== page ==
Image of AT&T Discovery District, Dallas. Photo by Grant Gay
This article by Hans Neubert and David Kramer is part of Gensler's Design Forecast blog series looking at what's next in 2023 and beyond.
The human experience has most often evolved with the invention and adoption of new technologies, leading to positive coexistence at its best. Living with future computational intelligence at scale will require new natural interactions that make technology itself invisible while making it accessible through common interfaces that will amplify productivity, learning, collaboration, and delight at their core.
A considered and thoughtful approach to designing for the built environment will be needed to guarantee future progress and a balanced human existence. Architects, designers, and technologists have an opportunity to collaborate and guide this next wave of innovation by placing people and their multisensory needs at the center of the architecture and design process.
Here are five opportunities that shape the future of technology in the built environment:
1. Immersive Placemaking. Consumer demand for in-person entertainment soared in 2022 and continues to expand. Coalescing a community around place and experience that is activated by technology is a growing part of immersive experience design, blurring the boundaries between physical and digital storytelling. As technologies become cheaper and more powerful, we expect evermore dynamic placemaking on an urban scale. This will bring new experimentation and engagement to urban culture, sports, entertainment, hospitality, retail, and mixed-use developments.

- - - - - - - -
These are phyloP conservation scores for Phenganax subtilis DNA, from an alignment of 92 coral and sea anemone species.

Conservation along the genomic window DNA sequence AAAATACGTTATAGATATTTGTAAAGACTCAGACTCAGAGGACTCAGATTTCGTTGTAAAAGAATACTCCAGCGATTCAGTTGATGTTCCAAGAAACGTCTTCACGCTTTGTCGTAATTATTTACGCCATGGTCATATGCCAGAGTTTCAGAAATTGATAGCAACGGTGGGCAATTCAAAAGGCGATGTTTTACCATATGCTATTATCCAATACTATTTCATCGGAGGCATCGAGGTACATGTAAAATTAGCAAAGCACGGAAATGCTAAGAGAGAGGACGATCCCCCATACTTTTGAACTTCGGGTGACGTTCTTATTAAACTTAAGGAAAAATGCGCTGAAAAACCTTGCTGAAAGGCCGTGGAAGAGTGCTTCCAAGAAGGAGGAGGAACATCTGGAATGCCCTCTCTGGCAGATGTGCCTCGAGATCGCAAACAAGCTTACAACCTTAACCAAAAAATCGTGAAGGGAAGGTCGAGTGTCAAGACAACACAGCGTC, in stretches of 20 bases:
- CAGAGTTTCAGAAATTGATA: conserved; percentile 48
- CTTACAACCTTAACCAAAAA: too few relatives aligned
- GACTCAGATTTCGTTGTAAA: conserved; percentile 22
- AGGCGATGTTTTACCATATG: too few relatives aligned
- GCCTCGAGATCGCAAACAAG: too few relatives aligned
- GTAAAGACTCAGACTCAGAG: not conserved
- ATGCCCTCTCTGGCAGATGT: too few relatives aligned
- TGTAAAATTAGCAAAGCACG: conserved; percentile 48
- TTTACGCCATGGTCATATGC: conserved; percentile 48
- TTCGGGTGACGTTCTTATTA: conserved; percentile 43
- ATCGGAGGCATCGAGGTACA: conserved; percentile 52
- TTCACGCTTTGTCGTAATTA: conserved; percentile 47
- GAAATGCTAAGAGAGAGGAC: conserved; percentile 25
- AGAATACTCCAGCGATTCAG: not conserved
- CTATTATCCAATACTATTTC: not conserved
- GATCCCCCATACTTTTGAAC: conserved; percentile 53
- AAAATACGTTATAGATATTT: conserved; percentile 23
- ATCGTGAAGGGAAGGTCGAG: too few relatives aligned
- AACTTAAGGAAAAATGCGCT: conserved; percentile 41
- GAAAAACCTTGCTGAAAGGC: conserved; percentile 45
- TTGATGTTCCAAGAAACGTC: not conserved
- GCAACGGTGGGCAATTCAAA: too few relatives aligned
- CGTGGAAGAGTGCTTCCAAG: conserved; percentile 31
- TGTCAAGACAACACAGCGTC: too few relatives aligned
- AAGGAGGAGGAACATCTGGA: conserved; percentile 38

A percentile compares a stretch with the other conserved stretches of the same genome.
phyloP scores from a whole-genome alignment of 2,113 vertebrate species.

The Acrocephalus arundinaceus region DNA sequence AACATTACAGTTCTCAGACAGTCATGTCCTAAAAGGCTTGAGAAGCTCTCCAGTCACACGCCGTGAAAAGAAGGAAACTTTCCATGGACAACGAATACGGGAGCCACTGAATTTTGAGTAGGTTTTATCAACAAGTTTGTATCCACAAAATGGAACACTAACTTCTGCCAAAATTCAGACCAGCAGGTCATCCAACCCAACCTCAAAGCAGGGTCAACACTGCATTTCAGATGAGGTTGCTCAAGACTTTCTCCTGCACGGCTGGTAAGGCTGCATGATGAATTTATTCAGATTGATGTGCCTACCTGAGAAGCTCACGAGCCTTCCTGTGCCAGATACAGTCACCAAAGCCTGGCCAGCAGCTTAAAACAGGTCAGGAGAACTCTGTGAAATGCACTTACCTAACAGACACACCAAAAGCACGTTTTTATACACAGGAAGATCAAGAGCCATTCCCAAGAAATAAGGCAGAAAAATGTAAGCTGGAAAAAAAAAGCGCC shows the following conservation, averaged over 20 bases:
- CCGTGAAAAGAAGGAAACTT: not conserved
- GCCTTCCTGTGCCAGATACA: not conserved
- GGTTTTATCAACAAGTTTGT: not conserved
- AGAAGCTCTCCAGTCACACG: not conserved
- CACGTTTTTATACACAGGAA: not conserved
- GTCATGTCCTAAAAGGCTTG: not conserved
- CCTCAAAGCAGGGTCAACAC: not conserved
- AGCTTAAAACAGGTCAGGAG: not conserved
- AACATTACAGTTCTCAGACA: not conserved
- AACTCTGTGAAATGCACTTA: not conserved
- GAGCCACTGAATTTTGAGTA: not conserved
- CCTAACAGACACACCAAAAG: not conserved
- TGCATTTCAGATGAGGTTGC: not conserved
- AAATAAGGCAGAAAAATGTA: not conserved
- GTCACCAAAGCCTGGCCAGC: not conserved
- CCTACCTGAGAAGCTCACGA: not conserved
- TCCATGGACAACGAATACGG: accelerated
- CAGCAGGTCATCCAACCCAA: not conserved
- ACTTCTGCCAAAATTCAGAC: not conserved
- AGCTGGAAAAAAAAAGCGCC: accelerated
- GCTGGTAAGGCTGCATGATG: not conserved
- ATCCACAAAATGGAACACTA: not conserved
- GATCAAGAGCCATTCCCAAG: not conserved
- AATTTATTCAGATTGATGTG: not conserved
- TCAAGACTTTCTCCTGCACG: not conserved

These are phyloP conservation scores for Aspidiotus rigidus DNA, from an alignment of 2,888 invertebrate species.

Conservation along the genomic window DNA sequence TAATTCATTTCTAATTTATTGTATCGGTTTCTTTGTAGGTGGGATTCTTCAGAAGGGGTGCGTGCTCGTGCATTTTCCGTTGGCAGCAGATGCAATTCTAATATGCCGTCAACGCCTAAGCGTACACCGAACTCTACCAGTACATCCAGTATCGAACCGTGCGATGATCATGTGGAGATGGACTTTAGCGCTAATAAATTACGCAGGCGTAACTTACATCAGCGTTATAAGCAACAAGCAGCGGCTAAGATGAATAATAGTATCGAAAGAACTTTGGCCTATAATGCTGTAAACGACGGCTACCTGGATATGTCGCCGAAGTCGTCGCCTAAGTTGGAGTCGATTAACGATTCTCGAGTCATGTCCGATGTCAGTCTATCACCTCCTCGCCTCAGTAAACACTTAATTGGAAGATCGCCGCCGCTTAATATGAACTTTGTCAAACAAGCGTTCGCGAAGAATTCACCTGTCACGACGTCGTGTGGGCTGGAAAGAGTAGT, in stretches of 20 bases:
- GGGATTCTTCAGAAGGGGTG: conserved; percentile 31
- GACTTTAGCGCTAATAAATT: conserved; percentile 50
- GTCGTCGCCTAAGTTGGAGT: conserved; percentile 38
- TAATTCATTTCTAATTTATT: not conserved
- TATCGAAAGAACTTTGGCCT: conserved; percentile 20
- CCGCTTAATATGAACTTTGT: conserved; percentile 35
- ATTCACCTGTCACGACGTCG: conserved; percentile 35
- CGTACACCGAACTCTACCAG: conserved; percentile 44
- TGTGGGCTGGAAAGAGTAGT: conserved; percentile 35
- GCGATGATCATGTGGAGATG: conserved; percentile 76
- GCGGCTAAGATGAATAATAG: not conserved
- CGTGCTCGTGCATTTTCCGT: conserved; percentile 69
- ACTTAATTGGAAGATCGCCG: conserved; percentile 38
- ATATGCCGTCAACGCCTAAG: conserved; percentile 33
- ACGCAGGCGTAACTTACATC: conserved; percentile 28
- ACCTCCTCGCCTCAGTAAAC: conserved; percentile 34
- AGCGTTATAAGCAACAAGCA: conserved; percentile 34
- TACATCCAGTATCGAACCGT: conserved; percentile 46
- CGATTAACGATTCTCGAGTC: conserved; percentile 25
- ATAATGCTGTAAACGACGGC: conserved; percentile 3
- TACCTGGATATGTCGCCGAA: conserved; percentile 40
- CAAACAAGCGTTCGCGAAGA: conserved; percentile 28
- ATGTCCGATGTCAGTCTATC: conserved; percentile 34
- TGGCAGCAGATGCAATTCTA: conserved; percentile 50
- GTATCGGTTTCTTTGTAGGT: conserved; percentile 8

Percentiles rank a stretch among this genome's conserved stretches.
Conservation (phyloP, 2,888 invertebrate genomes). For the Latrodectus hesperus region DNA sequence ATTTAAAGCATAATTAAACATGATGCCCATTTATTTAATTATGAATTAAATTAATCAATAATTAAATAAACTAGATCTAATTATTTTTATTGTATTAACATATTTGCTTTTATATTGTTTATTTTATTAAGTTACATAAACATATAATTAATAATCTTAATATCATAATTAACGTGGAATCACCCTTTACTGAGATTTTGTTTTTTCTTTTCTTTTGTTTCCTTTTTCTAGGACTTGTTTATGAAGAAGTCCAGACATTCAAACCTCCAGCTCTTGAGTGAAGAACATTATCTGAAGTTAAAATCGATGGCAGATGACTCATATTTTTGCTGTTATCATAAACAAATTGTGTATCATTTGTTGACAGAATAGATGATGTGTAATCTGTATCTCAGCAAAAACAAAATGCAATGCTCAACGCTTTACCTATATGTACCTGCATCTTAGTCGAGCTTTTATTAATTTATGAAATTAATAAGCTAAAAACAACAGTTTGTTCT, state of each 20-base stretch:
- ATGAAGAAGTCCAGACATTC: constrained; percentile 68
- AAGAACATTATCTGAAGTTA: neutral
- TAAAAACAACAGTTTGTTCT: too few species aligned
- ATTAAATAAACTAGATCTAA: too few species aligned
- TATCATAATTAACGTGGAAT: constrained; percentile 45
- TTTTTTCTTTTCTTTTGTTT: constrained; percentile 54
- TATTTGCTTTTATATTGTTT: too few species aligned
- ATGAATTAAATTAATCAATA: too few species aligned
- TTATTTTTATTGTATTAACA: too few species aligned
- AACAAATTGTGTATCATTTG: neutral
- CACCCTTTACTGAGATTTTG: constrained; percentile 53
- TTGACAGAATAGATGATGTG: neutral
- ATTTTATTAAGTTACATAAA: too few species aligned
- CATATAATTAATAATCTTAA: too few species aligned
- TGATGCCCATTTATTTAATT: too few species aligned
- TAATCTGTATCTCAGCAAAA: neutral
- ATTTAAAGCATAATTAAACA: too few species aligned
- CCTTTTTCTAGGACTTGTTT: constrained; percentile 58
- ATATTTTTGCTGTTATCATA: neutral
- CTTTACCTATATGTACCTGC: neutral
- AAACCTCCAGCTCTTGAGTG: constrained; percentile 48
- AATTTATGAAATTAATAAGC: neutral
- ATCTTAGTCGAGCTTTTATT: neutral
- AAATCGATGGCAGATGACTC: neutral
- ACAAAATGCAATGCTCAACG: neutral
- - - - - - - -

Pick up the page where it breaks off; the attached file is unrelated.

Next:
Example: Gensler led the design for the AT&T Discovery District as a dynamic extension of downtown Dallas — a place that fosters new cultural and community connections between visitors, employees, and the local business community.
Continue reading at Gensler Research & Insight to discover equally stunning and insightful examples of "Blended Reality", "Continuous Innovation", "Intelligent Service", and "Real-Time Sustainability".